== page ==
The status of traveling to the Bahamas after Hurricane Dorian
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Hurricane Dorian has wreaked havoc on everything in its path — especially the islands of the Bahamas. The then-Category 5 storm — which had sustained winds reaching 185 miles per hour — stalled over the island for days. The images and videos of the destruction now emerging are harrowing. At least seven people died from the storm, according to NPR, and the toll is expected to rise.
Grand Bahama International Airport (FPO) in Freeport was hit especially hard. Reports are surfacing that it's "completely destroyed" and totally underwater.
According to Patrick Oppmann, international correspondent and Havana bureau chief at CNN: "There is not a wall left ... The level of devastation is breathtaking ... Part of a plane is deposited in the middle of the terminal."
Additionally, Bahamian Prime Minster Hubert Minnis said the area surrounding the Leonard M. Thompson International Airport (MHH) that serves the Abaco Islands "looks like a lake," according to NPR. "It is going to require a massive coordinated effort to rebuild our communities."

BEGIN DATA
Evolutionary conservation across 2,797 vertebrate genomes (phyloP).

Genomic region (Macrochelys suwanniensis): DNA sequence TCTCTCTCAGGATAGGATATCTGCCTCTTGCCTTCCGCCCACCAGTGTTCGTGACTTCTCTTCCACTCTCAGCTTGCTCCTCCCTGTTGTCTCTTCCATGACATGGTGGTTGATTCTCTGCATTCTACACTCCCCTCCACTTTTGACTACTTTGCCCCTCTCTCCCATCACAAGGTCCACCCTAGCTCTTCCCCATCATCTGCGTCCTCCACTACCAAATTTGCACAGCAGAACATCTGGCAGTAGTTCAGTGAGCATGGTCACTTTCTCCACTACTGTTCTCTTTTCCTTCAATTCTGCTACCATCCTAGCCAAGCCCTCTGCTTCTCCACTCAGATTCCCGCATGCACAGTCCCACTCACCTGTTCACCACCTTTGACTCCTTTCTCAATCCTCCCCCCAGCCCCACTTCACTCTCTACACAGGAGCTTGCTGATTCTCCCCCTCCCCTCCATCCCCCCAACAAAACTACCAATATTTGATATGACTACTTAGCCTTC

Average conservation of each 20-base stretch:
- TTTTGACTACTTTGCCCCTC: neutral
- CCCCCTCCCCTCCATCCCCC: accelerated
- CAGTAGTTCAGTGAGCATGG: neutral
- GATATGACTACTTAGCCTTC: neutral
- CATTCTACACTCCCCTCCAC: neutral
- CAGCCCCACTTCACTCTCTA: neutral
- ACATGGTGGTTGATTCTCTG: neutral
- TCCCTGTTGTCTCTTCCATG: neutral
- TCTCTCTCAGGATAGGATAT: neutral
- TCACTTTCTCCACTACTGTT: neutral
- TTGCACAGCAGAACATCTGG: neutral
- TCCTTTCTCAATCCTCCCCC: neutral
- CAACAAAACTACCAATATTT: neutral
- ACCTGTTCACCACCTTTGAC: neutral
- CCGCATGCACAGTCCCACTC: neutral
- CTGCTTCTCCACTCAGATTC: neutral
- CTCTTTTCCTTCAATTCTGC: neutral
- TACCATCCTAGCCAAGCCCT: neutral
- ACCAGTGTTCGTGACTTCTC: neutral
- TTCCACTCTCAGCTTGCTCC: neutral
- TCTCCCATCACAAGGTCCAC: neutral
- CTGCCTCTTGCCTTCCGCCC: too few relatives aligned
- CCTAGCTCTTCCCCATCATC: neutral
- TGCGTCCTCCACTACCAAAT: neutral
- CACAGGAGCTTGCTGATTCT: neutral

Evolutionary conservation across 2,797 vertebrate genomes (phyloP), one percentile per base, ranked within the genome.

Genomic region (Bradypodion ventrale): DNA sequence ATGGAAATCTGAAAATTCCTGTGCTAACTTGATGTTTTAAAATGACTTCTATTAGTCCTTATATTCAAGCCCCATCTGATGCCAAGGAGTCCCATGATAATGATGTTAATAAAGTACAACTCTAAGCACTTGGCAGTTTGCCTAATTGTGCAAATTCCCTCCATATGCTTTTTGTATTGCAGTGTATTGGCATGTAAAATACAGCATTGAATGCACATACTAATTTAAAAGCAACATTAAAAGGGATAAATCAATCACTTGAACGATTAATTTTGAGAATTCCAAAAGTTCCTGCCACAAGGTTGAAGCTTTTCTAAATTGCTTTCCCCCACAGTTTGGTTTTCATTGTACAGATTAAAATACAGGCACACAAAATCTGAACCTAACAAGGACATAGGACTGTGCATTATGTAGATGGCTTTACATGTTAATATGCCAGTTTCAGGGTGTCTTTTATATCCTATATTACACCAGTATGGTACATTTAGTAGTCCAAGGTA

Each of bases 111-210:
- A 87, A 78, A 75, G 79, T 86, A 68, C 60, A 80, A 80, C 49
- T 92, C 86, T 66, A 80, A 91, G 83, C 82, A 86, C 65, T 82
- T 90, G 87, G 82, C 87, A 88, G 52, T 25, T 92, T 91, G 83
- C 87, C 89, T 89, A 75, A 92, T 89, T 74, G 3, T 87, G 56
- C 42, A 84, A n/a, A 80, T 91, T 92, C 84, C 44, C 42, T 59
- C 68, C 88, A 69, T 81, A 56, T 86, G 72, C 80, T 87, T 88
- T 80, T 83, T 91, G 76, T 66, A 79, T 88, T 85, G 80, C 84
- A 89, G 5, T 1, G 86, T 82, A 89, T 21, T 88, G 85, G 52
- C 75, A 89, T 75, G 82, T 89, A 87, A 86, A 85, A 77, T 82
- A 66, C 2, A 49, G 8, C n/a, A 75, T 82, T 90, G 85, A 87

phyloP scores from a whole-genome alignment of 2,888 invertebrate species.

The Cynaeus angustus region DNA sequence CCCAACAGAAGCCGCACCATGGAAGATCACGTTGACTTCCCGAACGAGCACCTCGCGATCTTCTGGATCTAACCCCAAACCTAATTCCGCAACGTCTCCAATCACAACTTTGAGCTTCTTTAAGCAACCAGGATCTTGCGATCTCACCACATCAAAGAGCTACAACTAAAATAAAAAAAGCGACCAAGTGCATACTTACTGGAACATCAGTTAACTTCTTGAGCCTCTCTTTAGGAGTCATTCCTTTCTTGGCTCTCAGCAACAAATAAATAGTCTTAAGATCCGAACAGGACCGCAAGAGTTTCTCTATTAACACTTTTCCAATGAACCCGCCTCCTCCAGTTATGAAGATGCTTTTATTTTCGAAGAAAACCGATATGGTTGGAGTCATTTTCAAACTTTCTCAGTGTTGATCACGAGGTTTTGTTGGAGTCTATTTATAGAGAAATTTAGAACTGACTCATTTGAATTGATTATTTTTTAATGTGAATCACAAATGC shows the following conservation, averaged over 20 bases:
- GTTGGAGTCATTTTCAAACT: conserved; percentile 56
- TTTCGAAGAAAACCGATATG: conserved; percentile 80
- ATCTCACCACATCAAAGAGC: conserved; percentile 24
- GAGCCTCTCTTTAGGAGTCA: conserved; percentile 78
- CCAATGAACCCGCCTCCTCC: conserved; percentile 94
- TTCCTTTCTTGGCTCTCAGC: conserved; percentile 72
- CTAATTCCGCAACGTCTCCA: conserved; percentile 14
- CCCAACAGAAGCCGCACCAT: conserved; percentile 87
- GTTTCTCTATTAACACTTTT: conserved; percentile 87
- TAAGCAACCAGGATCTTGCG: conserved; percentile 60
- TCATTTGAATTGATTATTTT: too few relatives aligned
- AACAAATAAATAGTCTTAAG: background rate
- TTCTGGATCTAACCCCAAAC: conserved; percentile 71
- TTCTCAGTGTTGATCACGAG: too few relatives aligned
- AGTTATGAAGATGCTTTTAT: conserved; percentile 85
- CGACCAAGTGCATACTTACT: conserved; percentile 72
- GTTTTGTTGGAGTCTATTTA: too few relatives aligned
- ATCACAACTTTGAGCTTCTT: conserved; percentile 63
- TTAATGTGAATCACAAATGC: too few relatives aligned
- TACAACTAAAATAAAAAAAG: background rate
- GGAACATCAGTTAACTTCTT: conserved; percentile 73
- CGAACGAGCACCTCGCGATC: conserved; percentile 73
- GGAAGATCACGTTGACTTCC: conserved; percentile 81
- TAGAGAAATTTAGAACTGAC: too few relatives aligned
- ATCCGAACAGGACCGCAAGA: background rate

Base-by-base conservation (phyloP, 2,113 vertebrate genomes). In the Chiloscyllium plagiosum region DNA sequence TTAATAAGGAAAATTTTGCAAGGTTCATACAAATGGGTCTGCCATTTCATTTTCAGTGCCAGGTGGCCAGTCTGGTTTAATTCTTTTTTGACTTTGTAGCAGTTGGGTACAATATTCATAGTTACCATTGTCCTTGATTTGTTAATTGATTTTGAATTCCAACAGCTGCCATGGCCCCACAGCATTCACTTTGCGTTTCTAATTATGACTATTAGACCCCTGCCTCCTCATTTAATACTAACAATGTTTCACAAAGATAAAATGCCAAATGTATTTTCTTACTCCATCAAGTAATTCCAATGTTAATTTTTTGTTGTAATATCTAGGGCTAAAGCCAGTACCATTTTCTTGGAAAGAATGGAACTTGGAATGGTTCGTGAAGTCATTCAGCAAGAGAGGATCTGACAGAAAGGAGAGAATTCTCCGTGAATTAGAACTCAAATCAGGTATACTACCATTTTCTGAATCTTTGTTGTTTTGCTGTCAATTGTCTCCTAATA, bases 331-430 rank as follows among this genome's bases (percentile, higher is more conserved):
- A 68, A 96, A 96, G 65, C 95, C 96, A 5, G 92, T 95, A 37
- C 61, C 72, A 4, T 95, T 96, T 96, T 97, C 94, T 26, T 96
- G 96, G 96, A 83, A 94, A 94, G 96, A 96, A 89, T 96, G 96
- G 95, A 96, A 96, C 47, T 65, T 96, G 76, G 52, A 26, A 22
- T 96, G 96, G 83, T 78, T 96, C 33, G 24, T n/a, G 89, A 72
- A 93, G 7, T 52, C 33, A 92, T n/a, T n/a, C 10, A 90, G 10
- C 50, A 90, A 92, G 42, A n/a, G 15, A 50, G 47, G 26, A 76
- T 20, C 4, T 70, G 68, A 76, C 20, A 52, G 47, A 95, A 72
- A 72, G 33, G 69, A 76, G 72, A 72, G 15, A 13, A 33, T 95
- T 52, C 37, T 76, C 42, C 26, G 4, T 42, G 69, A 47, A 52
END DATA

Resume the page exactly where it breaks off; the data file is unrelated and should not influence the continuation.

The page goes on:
As far as Lynden Pindling International in Nassau (NAS), home to popular resorts such as Atlantis and Baha Mar, flooding has reportedly been minor. USA Today reported that the Ministry of Tourism & Aviation has been given an "all-clear" for New Providence Island, although flooding and power outages are present in parts of Nassau.
If you have travel booked to the Bahamas in the coming weeks or months, your credit card may be able to help you out if your plans were disrupted by Hurricane Dorian. The Chase Sapphire Reserve, for example, has some of the best travel protections around, including trip cancellation insurance. This type of insurance reimburses you if a covered loss (think: devastating storm) prevents you or your immediate family members from traveling on or before the departure date, and results in cancellation of the trip.
It also covers you if the loss causes interruption of a trip on the way to the point of departure or after departure. There are two types of covered losses that may apply if your trip is cancelled or interrupted, including severe weather, or finding that your dwelling is uninhabitable.
And even if your credit card doesn't offer any form of trip protection, you may still have some coverage. Your best bet is to call the hotel or airline you are booked with and ask for a refund; if they can't issue one, you might want to file a credit card dispute.
And though it may be easy to reschedule your travel plan, for many residents of the Bahamas, the nightmare is just beginning. For travelers interested in getting involved, there are plenty of ways to help. Various airlines and hospitality companies are offering bonus miles incentives for donating to the Red Cross, for example, and you can even open your home or apartment to people who have been displaced.